On February 29, 1996 Barclays Bank staff were coming from Entebbe International Airport with $500,000, which they were bringing to Kampala. As they approached Kitoro, they were stopped by gun-wielding men in military uniform.
trueForget his old life and his conviction, John Kamya Wavamuno who is facing life imprisonment, opens up to Charles Etukuri about life in prison and how salvation has transformed him
On February 29, 1996 Barclays Bank staff were coming from Entebbe International Airport with $500,000, which they were bringing to Kampala.
As they approached Kitoro, they were stopped by gun-wielding men in military uniform. A scuffle ensued and an escort Police officer identified as Wedulo was shot dead while the others fled. The thugs then grabbed half the amount of money and took off.
Meanwhile, John Kamya Wavamuno, a businessman, had borrowed $20,000 (then sh40m) from then Third Prime Minister Paul Etyang. Five days after the robbery, on March 4, 1996, Wavamunno went to pay off the debt. Etyang later noticed that the dollars paid to him were part of the stolen money because Police had published the serial numbers. He reported the matter to the Police.
Upon receiving the news that he was facing arrest, Wavamuno fled to Germany. He later acquired a European Union passport under the name Thomas Kabanda, supposedly born in Congo. This was after his Ugandan passport, number A027083, acquired in 1992, expired in 1997.
On leaving Germany, he settled in Mombasa, Kenya. Police detective John Martin Opio travelled to Mombasa. With the help of the Kenyan Police, he arrested Wavamuno and brought him to Kampala.
Sentenced to death
After a gruelling three years, the High Court Judge Constance Byamugisha sentenced the then 49-year-old to death on February 9, 1999 for aggravated robbery and murder.
He appealed and lost twice. He stayed on death row until the constitutional court ruled in 2006 that if a death sentence is not executed within three years, it is automatically turned into life imprisonment.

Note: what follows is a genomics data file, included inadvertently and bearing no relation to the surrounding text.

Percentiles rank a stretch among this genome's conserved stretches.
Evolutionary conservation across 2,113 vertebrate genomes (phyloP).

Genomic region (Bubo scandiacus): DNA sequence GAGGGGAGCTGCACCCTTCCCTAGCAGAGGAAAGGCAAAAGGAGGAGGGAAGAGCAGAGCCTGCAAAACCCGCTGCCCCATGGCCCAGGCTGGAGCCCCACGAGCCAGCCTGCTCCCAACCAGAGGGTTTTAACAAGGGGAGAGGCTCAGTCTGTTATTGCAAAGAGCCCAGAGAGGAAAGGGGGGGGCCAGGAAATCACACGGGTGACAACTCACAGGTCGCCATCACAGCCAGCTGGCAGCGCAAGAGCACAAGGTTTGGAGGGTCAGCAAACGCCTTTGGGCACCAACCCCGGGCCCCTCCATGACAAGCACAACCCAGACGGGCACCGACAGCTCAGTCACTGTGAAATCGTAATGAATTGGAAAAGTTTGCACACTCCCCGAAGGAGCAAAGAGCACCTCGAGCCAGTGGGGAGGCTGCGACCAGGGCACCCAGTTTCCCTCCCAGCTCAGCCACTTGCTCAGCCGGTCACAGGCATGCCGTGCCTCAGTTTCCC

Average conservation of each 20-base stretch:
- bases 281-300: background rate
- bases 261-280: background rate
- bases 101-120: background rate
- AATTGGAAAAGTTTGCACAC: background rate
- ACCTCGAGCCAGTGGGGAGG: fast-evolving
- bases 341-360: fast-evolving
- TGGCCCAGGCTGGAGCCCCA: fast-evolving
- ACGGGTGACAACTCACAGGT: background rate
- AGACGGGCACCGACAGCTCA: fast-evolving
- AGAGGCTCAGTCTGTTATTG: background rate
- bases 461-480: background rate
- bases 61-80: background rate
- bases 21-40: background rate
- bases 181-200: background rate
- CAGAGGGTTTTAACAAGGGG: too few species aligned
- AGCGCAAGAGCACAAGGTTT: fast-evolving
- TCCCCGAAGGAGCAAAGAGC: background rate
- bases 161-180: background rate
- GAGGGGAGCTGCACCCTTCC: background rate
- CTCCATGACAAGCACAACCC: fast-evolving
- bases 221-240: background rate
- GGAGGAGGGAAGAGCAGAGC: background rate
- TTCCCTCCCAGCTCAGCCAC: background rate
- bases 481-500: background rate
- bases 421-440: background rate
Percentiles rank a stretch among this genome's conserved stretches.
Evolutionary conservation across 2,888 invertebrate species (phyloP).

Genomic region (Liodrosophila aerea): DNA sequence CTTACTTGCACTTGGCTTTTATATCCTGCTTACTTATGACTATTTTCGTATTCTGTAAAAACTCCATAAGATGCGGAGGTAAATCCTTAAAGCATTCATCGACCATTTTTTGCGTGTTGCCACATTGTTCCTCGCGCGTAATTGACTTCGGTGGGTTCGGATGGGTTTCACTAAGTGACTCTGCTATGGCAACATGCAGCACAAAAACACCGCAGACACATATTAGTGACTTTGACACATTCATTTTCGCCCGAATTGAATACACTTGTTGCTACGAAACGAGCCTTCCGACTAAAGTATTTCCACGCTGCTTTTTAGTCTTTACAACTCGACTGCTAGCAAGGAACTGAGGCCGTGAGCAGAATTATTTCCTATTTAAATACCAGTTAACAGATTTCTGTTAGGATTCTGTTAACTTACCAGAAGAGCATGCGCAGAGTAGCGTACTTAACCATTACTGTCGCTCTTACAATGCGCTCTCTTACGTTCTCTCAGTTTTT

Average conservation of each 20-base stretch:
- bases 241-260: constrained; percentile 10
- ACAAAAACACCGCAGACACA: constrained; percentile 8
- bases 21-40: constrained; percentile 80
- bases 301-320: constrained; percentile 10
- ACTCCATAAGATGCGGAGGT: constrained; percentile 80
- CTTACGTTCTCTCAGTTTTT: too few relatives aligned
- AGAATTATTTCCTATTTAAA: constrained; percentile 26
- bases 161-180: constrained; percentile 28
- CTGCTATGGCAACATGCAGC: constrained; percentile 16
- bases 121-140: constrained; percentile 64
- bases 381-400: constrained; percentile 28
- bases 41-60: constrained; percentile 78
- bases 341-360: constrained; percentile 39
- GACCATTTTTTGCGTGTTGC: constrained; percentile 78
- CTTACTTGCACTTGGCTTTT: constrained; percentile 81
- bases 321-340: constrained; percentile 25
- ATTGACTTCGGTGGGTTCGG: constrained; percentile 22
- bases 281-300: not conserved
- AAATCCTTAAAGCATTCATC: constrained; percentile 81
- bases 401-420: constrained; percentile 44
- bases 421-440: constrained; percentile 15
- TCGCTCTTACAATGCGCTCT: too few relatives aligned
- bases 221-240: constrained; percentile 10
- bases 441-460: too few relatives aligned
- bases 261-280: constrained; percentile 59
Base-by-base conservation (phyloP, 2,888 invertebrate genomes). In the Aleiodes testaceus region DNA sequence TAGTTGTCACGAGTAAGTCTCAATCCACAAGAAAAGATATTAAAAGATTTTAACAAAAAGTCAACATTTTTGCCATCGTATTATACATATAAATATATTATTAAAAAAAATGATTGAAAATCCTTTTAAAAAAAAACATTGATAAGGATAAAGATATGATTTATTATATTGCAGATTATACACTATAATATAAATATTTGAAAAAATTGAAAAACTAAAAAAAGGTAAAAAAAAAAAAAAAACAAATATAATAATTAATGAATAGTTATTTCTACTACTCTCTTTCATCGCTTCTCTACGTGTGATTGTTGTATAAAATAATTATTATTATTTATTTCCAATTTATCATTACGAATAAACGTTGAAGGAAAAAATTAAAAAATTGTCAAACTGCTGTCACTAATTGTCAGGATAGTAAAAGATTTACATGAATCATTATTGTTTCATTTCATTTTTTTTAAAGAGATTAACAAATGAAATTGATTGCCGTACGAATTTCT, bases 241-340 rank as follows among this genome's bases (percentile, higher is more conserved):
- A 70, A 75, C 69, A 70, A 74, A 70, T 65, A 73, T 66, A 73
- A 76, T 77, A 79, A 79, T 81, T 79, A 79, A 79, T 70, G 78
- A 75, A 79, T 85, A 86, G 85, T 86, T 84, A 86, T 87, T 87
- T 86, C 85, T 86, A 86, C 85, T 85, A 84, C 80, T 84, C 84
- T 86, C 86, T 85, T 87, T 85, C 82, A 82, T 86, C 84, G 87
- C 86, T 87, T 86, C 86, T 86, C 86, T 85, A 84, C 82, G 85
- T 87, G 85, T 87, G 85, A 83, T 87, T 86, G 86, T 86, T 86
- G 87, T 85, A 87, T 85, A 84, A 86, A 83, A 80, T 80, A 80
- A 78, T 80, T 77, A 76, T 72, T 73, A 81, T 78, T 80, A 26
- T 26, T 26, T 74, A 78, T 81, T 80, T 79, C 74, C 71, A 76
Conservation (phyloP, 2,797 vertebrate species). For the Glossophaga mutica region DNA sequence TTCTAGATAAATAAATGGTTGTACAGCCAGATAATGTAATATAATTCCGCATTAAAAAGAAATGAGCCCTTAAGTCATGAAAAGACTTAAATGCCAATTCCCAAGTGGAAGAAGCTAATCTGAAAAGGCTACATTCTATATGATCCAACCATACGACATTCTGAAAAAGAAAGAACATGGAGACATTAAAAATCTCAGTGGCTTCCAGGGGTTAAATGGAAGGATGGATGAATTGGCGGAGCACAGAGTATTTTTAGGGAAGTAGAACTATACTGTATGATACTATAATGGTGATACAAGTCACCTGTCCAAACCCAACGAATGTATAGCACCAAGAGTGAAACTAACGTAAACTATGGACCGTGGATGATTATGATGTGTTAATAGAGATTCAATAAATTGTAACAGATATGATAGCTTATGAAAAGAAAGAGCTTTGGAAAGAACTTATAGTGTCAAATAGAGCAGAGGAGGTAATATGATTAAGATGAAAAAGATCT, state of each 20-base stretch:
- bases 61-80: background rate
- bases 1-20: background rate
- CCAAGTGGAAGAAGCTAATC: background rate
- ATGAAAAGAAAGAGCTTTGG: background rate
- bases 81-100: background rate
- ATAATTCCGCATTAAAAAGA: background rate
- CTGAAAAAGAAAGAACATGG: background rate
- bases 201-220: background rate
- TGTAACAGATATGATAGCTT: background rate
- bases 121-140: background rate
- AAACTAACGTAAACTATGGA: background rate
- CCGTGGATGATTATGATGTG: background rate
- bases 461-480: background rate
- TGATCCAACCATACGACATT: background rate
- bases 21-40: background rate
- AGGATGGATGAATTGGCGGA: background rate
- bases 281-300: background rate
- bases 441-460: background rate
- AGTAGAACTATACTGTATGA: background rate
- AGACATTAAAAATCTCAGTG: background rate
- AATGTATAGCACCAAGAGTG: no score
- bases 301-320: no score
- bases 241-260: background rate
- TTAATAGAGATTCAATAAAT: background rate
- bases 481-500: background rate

In real terms, life imprisonment means 20 years in jail, after which the inmate is free to go home.
Asked how he felt when the sentence was pronounced on him, he says: “At first I thought it was a dream but as days passed by, I knew it was the bitter truth I had to live with.”
Journey to salvation
Wavamuno says his sojourn in prison has taught him a lot and has given him an emotional experience that made him renounce his old habits and embrace salvation. He wants to use the rest of his days on earth to mend fences with God.
He has done a correspondence diploma in theology from Kampala International University, and is the head of the inmate’s Church of Uganda.
Reflecting on his life before detention, Wavamuno says he used to drive posh cars and would go to church to spot beautiful girls rather than pray. “I am a different person now. The old is gone. I have realised the true value of salvation.”
An avid newspaper reader, Wavamuno has kept himself up to date with the events happening in the country by getting a copy of his favourite newspaper through the welfare office every morning. Prison authorities say he now speaks fluent English.
Pro-active Wavamunno is chatty, witty and always ready to lend an ear to anybody who approaches him. He is actively involved in counselling people living with HIV in prison and encouraging them to take their medication.
He is also involved in giving them their medication every fortnight. “Currently we have over 392 clients. I work with two other counsellors and we are supervised by the doctor in charge of medical facilities at Luzira Upper Prison.”
Asked how he became a counsellor, Wavamuno says: “Professionally, I am a Germany trained mechanic. I was trained as a counselor while in prison and even acquired a certificate.”
But one thing still disturbs him. “Most of those I used to do business with have died under mysterious circumstances. I don’t understand why the rest died and I remain alive.
Maybe if I was out, I would also be dead by now.”
Despite suffering from a heart problem, Wavamuno is thankful to the prison administration for being so humane and allowing him to visit the Uganda Heart Institute Mulago for regular check-ups.
Born in a business family in Rugaaga, Isingiro district, Wavamunno started out as a trader in Mbarara town before moving to Kampala. His elder brother Gordon Wavamunno would later help transform him into a fully-fledged businessman. Today, he thinks greed was the root cause of his troubles, but all that has changed.
Prison series: Kamya Wavamuno, from robber to preacher